“They put me on the wall, put bag on my head,” he remembered. “That guy charged his gun and put [it] right here, on my head. And I started painting the wall with my blood. And he said that it’s my last seconds.”
Almost all the people who have spoken to ABC News said the men who took them were members of Chechnya’s police. They described active attempts to hunt down gay men using informants and surveillance. They said the people who tortured them would demand they names other gay men.
‘For us, it’s crazy that someone among us might be gay’.
Chechen authorities have dismissed the allegations as invented. Kadyrov and other officials have famously said gay men don’t exist in Chechnya.
In reality, Kadyrov’s inner circle have been accused of playing key roles in the 2017 “purge.” Magomed Daudov, Chechnya’s speaker of parliament, known by his nom de guerre, “Lord,” was alleged by Human Rights Watch to have “persuaded the Chechen leadership” to set it in motion. Some victims have told HRW and ABC News that Daudov was personally present in while they were tortured.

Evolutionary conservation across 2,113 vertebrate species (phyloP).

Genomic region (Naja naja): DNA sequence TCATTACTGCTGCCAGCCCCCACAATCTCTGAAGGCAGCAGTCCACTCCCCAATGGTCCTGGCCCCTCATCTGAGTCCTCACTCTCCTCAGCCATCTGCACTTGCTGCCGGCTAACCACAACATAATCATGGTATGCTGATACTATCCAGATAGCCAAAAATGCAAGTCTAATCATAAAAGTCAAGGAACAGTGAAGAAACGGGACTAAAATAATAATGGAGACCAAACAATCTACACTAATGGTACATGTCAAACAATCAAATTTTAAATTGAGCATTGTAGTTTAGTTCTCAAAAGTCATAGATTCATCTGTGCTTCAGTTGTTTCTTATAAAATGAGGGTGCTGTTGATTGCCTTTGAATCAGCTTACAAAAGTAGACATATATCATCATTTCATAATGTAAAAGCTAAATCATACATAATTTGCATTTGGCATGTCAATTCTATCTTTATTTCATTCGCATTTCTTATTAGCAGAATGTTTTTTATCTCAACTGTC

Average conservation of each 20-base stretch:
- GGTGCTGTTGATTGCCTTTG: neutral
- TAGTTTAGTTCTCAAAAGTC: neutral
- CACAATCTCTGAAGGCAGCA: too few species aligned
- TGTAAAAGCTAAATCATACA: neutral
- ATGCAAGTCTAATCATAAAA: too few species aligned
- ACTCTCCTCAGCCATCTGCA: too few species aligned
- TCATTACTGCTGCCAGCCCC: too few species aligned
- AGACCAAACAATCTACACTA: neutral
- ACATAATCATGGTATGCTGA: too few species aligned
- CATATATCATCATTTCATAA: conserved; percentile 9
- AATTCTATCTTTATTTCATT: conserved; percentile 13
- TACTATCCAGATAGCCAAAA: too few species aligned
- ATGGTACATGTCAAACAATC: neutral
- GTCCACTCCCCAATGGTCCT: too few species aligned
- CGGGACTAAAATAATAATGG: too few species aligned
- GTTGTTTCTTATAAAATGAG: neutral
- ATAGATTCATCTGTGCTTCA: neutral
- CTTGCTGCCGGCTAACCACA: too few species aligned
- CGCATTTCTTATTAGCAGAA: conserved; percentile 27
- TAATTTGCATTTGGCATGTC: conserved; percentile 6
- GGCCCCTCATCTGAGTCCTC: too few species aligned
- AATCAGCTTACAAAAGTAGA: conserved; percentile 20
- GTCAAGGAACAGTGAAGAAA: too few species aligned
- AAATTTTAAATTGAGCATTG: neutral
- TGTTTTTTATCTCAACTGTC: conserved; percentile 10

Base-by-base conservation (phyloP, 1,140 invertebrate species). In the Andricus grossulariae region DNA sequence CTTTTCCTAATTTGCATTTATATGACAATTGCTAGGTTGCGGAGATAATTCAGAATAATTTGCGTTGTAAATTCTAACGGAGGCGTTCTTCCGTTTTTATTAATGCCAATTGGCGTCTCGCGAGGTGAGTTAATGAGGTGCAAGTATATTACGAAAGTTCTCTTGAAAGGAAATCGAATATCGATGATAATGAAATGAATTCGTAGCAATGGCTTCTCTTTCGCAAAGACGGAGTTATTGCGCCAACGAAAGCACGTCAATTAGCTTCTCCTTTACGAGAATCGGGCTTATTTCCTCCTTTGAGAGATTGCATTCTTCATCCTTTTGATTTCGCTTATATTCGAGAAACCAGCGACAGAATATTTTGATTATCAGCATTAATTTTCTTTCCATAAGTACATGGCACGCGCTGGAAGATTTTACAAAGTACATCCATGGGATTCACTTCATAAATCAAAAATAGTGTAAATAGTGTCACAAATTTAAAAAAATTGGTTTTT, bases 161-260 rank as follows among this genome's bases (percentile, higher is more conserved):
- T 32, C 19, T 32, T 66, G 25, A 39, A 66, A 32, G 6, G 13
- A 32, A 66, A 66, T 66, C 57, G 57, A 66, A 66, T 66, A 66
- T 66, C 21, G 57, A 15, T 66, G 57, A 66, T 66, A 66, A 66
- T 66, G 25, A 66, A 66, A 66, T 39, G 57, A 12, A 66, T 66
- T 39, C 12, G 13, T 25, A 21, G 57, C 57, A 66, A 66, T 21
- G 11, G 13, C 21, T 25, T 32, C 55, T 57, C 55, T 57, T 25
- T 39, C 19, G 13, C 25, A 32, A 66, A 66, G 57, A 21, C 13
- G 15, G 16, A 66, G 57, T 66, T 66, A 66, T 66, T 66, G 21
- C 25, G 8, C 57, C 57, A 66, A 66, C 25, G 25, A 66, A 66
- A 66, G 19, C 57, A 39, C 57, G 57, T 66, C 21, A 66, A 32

When ABC reporters encountered Daudov by chance in their hotel in Grozny, he dismissed the allegations and told said he was “proud” of U.S. sanctions against him (he was sanctioned in 2013 for his alleged role in the kidnapping and torture of a Chechen politician.)
But he and others officials made no attempt to conceal their hostility to LGBT people.
“For us it’s crazy that someone among us might be gay,” Apti Aluadinov, Chechnya’s deputy interior minister and a top commander of its police forces, told ABC News in September. “Ask any Chechen if there is a gay in his family, he will punch you in the face,” Aluadinov said.
Aluadinov, who was also sanctioned in 2013 by the United States over the same case as Daudov, claimed the gay men alleging torture were simply seeking asylum in the West or that they themselves were likely not Chechens. Over several hours he took ABC reporters to a regional police base just outside Grozny, driving them there himself. When the reporters arrived at the base, a 58-man strong garrison was drawn up on the parade ground in full-battle gear. Inside, Aluadinov showed the reporters the empty cells, which were clean and looked rarely used, as though mostly display.